It’s been months since I last did a blog post, so that may have led three or four people to wonder “what happened?”.

Since October I’ve been working on a project to add functionality to our customer’s support experience.  Many of you out there have opened cases with Customer Services and Support (CSS) in the past and have probably seen our Online Assisted Support option.  This is a web page where you can open a support incident with Microsoft and engage our Commercial Technical Support (CTS) group.    CTS is the group I work for.

When you select your product at the OAS page, and after you have selected how you will pay for your incident (which are inexpensive but not free), you are presented with two pull down menus that allow you to select the technologies that the problem you are seeing is related to.   These selections are called Support Topics, and that is also the name of the project I have been working on since October.

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Our intent to is to add intuitive selections-intuitive to you, our customer.  Why is that important to you, and to us?

As individual engineers we specialize a great deal in the technologies we support in order to have a great deal of technical depth to bring to bear on the complex issues we receive.   This technical depth means that our engineers may lack the breadth of expertise to address just any issue.  That puts emphasis on the need to get the problem you need help with to the exact engineer who can help best. 

So we need to get the right specialist for you right away.   These selections above can allow for you to choose the right technology and tell us a little about the problem you are seeing.  Using this information we can immediately get your problem to the best person to resolve it.

What happens if your incident goes to the wrong person?  Simple enough to answer: the issue will not be resolved as quickly.  That tends to make people less happy with our support-and we want people to be very happy about our support and our products.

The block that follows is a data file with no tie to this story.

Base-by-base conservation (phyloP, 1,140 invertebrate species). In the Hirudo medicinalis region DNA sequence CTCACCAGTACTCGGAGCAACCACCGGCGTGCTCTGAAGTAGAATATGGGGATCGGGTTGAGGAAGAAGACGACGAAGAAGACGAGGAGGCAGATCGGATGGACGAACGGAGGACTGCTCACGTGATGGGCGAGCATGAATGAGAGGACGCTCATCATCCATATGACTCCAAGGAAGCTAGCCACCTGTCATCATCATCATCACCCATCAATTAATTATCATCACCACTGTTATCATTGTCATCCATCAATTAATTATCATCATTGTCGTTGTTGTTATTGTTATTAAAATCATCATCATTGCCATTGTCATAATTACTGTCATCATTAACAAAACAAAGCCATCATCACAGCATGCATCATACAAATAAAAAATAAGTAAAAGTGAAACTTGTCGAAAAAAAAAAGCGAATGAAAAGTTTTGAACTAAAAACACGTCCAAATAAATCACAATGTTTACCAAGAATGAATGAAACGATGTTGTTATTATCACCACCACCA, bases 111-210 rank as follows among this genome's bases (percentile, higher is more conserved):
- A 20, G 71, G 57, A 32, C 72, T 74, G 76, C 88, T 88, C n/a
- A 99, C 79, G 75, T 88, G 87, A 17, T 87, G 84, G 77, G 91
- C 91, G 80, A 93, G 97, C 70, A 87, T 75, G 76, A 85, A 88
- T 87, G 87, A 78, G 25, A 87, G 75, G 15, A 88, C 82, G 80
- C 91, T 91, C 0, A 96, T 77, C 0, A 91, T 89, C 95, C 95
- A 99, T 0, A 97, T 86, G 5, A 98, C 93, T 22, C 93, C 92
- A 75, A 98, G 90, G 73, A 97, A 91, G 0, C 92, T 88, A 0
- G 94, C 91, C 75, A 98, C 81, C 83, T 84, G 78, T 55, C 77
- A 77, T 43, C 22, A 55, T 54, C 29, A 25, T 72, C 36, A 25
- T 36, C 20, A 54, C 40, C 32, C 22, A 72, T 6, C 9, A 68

So if all we’re doing is filling out a list then why have I been away doing that for such a length of time?  Seems excessive, right?

Well, we are doing this revamp of the support topics for every product that CTS supports.  For each product or set of similar products we may create up to twenty topics per “level” of selection, with a maximum of two levels.   That could be 400 topics if we did the maximum, and of course we must describe them and attach some good technical questions to ask for them as well.   If you consider that we have more than a few distinct products to do this for, and a global customer base to take into account, this project increases its anticipated scope quite a bit.

Creating that nice set of taxonomies for this is all well and good but this is the framework for greater things to come.  Here’s an example.  For folks that have worked with CTS over the years you know that we have data gathering tools (we call them manifests now) which are created to be useful for technology specific problems.  For example, a Directory Services manifest that gathers useful information like DCDIAG.EXE results.   You can look forward to having the option to have that data gathered as you create your online case, and have it in a seamless way passed along to the engineer who will be assisting you.  Hey, if all works out, your issue could be solved  before you and the engineer actually talk to each other.

I’ll leave you with one final thing in this post.  When you look at some of our current support topics on that OAS site now you may or may not see an ideal reflection of what you would expect. Well, here’s your chance to give me some feedback on what you would like, or what you would dislike, to see in that support topics list.